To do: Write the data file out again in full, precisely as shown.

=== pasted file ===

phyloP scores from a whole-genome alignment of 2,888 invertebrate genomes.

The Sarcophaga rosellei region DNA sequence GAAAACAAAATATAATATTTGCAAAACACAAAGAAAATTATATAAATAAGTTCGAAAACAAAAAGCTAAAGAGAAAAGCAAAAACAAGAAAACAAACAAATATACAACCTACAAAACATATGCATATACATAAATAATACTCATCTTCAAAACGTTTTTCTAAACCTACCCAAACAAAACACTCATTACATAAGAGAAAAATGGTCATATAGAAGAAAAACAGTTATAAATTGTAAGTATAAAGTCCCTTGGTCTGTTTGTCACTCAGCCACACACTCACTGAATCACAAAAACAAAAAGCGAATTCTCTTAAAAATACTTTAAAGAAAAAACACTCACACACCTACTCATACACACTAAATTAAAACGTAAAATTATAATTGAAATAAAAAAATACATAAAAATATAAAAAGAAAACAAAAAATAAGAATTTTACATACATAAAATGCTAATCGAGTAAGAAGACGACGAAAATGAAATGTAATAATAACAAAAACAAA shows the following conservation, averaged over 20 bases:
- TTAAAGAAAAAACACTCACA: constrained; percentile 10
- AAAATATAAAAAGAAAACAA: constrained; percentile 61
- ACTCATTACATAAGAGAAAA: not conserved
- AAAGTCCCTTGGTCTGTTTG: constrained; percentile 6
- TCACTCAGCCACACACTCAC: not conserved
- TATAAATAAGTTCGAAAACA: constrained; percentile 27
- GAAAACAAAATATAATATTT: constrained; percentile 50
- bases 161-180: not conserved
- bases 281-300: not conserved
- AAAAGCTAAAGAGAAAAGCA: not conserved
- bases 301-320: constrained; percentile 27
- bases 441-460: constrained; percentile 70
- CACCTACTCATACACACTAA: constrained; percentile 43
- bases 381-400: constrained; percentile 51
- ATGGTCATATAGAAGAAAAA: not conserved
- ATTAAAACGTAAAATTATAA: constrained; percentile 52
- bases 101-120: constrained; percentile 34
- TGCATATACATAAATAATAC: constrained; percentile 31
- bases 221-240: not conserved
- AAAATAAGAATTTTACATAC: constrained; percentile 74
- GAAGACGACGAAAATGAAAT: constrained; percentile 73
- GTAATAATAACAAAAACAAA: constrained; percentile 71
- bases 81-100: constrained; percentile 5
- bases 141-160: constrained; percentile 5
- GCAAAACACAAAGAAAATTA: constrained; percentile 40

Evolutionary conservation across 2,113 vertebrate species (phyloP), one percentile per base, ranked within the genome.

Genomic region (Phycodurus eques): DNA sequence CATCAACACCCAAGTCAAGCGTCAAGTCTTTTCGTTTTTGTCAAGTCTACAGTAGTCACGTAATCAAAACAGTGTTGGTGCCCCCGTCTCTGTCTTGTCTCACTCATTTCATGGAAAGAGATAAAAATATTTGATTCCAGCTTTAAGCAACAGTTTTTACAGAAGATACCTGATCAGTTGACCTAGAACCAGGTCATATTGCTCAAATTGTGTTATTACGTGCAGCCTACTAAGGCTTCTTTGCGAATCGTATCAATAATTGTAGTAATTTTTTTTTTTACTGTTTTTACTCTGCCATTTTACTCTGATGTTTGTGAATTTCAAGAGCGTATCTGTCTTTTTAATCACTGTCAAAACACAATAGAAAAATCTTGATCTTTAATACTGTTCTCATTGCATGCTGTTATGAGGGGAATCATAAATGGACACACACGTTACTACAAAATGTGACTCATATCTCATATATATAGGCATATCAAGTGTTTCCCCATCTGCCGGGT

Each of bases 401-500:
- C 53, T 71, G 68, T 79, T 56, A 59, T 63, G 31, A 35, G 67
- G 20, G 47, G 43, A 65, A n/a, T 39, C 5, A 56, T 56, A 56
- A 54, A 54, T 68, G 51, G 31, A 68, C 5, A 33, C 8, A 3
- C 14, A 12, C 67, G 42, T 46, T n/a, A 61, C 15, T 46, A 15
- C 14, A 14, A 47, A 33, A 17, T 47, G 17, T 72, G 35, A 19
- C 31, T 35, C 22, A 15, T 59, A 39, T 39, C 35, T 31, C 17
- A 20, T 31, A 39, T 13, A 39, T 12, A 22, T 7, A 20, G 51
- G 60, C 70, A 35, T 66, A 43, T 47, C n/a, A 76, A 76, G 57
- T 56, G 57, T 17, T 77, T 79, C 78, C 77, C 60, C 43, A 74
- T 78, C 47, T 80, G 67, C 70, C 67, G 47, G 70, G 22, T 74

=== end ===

phyloP scores from a whole-genome alignment of 2,888 invertebrate genomes.

The Sarcophaga rosellei region DNA sequence GAAAACAAAATATAATATTTGCAAAACACAAAGAAAATTATATAAATAAGTTCGAAAACAAAAAGCTAAAGAGAAAAGCAAAAACAAGAAAACAAACAAATATACAACCTACAAAACATATGCATATACATAAATAATACTCATCTTCAAAACGTTTTTCTAAACCTACCCAAACAAAACACTCATTACATAAGAGAAAAATGGTCATATAGAAGAAAAACAGTTATAAATTGTAAGTATAAAGTCCCTTGGTCTGTTTGTCACTCAGCCACACACTCACTGAATCACAAAAACAAAAAGCGAATTCTCTTAAAAATACTTTAAAGAAAAAACACTCACACACCTACTCATACACACTAAATTAAAACGTAAAATTATAATTGAAATAAAAAAATACATAAAAATATAAAAAGAAAACAAAAAATAAGAATTTTACATACATAAAATGCTAATCGAGTAAGAAGACGACGAAAATGAAATGTAATAATAACAAAAACAAA shows the following conservation, averaged over 20 bases:
- TTAAAGAAAAAACACTCACA: constrained; percentile 10
- AAAATATAAAAAGAAAACAA: constrained; percentile 61
- ACTCATTACATAAGAGAAAA: not conserved
- AAAGTCCCTTGGTCTGTTTG: constrained; percentile 6
- TCACTCAGCCACACACTCAC: not conserved
- TATAAATAAGTTCGAAAACA: constrained; percentile 27
- GAAAACAAAATATAATATTT: constrained; percentile 50
- bases 161-180: not conserved
- bases 281-300: not conserved
- AAAAGCTAAAGAGAAAAGCA: not conserved
- bases 301-320: constrained; percentile 27
- bases 441-460: constrained; percentile 70
- CACCTACTCATACACACTAA: constrained; percentile 43
- bases 381-400: constrained; percentile 51
- ATGGTCATATAGAAGAAAAA: not conserved
- ATTAAAACGTAAAATTATAA: constrained; percentile 52
- bases 101-120: constrained; percentile 34
- TGCATATACATAAATAATAC: constrained; percentile 31
- bases 221-240: not conserved
- AAAATAAGAATTTTACATAC: constrained; percentile 74
- GAAGACGACGAAAATGAAAT: constrained; percentile 73
- GTAATAATAACAAAAACAAA: constrained; percentile 71
- bases 81-100: constrained; percentile 5
- bases 141-160: constrained; percentile 5
- GCAAAACACAAAGAAAATTA: constrained; percentile 40

Evolutionary conservation across 2,113 vertebrate species (phyloP), one percentile per base, ranked within the genome.

Genomic region (Phycodurus eques): DNA sequence CATCAACACCCAAGTCAAGCGTCAAGTCTTTTCGTTTTTGTCAAGTCTACAGTAGTCACGTAATCAAAACAGTGTTGGTGCCCCCGTCTCTGTCTTGTCTCACTCATTTCATGGAAAGAGATAAAAATATTTGATTCCAGCTTTAAGCAACAGTTTTTACAGAAGATACCTGATCAGTTGACCTAGAACCAGGTCATATTGCTCAAATTGTGTTATTACGTGCAGCCTACTAAGGCTTCTTTGCGAATCGTATCAATAATTGTAGTAATTTTTTTTTTTACTGTTTTTACTCTGCCATTTTACTCTGATGTTTGTGAATTTCAAGAGCGTATCTGTCTTTTTAATCACTGTCAAAACACAATAGAAAAATCTTGATCTTTAATACTGTTCTCATTGCATGCTGTTATGAGGGGAATCATAAATGGACACACACGTTACTACAAAATGTGACTCATATCTCATATATATAGGCATATCAAGTGTTTCCCCATCTGCCGGGT

Each of bases 401-500:
- C 53, T 71, G 68, T 79, T 56, A 59, T 63, G 31, A 35, G 67
- G 20, G 47, G 43, A 65, A n/a, T 39, C 5, A 56, T 56, A 56
- A 54, A 54, T 68, G 51, G 31, A 68, C 5, A 33, C 8, A 3
- C 14, A 12, C 67, G 42, T 46, T n/a, A 61, C 15, T 46, A 15
- C 14, A 14, A 47, A 33, A 17, T 47, G 17, T 72, G 35, A 19
- C 31, T 35, C 22, A 15, T 59, A 39, T 39, C 35, T 31, C 17
- A 20, T 31, A 39, T 13, A 39, T 12, A 22, T 7, A 20, G 51
- G 60, C 70, A 35, T 66, A 43, T 47, C n/a, A 76, A 76, G 57
- T 56, G 57, T 17, T 77, T 79, C 78, C 77, C 60, C 43, A 74
- T 78, C 47, T 80, G 67, C 70, C 67, G 47, G 70, G 22, T 74